Genome-wide functional analysis of human 5' untranslated region introns
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Genome Biology 2010, 11:R29 doi:10.1186/gb-2010-11-3-r29Published: 11 March 2010
Approximately 35% of human genes contain introns within the 5' untranslated region (UTR). Introns in 5'UTRs differ from those in coding regions and 3'UTRs with respect to nucleotide composition, length distribution and density. Despite their presumed impact on gene regulation, the evolution and possible functions of 5'UTR introns remain largely unexplored.
We performed a genome-scale computational analysis of 5'UTR introns in humans. We discovered that the most highly expressed genes tended to have short 5'UTR introns rather than having long 5'UTR introns or lacking 5'UTR introns entirely. Although we found no correlation in 5'UTR intron presence or length with variance in expression across tissues, which might have indicated a broad role in expression-regulation, we observed an uneven distribution of 5'UTR introns amongst genes in specific functional categories. In particular, genes with regulatory roles were surprisingly enriched in having 5'UTR introns. Finally, we analyzed the evolution of 5'UTR introns in non-receptor protein tyrosine kinases (NRTK), and identified a conserved DNA motif enriched within the 5'UTR introns of human NRTKs.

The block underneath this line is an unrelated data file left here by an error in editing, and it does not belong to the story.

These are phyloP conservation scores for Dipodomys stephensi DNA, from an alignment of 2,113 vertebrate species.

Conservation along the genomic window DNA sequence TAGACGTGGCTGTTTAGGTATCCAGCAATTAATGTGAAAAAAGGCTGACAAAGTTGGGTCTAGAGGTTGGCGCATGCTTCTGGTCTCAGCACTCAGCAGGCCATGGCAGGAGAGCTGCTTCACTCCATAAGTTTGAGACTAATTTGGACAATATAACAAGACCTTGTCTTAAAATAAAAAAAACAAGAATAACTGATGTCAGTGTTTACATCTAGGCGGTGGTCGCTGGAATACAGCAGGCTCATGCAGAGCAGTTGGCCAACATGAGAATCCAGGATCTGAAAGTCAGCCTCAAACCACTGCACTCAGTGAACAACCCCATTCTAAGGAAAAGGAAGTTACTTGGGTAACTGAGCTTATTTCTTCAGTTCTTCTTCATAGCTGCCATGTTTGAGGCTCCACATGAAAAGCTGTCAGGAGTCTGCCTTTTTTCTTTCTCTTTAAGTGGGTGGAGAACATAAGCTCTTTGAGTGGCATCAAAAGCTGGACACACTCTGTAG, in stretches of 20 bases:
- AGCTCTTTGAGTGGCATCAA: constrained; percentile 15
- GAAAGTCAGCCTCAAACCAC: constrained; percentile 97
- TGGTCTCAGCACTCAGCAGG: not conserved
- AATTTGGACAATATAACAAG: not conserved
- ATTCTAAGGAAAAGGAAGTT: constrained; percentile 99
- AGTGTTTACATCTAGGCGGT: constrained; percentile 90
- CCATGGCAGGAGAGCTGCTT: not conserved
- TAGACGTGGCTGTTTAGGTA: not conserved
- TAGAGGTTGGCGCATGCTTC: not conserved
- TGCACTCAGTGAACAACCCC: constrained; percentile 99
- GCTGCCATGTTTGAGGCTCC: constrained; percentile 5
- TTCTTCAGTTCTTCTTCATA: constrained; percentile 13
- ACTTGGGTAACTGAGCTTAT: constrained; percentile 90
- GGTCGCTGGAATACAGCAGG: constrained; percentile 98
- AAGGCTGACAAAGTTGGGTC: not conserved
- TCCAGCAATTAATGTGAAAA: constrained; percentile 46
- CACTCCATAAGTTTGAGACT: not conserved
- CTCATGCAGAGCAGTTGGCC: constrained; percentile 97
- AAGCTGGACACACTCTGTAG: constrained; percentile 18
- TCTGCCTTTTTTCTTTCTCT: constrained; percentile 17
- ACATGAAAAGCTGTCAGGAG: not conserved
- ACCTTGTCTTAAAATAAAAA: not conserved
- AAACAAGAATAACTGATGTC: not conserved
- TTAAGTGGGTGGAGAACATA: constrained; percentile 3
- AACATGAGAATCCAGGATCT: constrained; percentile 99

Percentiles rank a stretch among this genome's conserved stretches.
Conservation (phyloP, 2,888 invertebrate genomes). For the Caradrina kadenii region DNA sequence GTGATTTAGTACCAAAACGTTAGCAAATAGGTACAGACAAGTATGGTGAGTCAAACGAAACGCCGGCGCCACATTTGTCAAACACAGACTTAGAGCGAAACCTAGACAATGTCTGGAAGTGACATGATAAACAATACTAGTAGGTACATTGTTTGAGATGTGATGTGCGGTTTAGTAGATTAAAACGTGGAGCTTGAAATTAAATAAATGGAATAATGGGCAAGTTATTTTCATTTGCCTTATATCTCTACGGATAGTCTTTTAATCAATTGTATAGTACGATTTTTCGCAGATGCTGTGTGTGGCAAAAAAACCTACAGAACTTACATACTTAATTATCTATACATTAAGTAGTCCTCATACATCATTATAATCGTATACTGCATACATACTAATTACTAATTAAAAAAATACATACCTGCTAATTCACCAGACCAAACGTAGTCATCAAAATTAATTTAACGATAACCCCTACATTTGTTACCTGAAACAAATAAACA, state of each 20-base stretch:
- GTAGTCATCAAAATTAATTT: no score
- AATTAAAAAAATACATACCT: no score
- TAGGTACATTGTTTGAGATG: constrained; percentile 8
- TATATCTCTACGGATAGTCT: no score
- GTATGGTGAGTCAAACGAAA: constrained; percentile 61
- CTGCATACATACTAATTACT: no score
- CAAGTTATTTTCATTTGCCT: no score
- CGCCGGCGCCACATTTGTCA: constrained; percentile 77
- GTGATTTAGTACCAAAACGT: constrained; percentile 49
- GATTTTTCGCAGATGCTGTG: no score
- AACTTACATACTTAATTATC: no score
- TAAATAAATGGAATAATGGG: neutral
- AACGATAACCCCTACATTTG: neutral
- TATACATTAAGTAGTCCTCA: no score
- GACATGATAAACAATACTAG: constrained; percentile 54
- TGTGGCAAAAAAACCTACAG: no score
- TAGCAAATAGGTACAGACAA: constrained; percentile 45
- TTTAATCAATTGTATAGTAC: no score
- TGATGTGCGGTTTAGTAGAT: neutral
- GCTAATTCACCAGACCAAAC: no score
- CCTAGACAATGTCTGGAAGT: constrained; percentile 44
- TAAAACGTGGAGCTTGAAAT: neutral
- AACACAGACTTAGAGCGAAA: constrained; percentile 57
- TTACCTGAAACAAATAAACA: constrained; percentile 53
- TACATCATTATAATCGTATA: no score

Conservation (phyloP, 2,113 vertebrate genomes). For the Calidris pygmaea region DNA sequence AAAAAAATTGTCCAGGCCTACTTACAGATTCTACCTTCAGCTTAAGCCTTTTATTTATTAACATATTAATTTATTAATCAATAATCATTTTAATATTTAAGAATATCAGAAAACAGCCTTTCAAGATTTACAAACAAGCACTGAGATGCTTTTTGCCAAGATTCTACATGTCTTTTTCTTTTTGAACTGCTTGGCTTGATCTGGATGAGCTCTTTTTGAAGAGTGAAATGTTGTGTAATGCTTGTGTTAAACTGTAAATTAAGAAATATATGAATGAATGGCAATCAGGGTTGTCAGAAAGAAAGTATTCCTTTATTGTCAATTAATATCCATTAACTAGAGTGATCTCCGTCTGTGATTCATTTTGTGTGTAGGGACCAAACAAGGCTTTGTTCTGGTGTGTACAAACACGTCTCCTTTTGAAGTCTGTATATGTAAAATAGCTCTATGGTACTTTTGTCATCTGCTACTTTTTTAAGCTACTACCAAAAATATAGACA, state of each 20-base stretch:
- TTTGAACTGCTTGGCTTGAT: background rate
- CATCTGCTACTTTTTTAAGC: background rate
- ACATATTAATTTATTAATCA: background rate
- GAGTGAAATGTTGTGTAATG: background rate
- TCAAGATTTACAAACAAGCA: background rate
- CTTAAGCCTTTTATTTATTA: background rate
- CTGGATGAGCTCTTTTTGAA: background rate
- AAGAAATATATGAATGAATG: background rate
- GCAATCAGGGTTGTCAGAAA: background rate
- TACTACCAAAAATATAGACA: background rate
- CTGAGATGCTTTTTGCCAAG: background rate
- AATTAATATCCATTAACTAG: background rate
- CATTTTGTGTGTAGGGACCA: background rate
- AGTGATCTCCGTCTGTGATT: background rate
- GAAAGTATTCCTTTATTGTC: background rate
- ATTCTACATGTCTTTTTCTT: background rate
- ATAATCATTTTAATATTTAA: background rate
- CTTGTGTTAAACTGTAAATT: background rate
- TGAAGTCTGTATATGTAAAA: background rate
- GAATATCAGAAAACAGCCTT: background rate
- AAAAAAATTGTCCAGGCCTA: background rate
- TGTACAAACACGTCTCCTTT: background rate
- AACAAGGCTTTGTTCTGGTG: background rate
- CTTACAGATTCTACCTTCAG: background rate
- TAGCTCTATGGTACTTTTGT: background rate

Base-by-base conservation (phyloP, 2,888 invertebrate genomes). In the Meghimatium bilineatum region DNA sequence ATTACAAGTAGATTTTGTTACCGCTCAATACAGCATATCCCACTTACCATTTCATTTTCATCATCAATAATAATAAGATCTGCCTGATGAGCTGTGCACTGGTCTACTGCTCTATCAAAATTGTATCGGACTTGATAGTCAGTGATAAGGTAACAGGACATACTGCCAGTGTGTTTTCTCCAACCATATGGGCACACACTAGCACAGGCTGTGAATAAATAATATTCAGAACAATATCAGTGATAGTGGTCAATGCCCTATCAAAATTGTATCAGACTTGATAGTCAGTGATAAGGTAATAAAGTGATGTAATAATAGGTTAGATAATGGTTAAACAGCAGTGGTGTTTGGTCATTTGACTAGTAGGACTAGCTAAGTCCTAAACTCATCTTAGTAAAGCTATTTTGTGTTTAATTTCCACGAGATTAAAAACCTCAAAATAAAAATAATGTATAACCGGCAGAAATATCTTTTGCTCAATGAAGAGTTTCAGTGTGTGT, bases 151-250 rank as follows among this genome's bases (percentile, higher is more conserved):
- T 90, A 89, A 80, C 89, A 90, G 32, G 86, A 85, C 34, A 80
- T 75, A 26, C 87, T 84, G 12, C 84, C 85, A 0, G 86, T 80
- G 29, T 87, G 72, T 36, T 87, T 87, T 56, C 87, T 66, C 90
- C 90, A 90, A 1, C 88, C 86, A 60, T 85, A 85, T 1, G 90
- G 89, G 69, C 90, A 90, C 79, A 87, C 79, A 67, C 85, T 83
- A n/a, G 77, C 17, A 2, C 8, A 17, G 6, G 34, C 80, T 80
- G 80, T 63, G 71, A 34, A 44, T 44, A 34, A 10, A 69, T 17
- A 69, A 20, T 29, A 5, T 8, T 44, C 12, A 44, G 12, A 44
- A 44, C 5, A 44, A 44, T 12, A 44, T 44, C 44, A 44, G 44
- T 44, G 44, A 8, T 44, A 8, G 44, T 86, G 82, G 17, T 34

Our results suggest that human 5'UTR introns enhance the expression of some genes in a length-dependent manner. While many 5'UTR introns are likely to be evolving neutrally, their relationship with gene expression and overrepresentation among regulatory genes, taken together, suggest that complex evolutionary forces are acting on this distinct class of introns.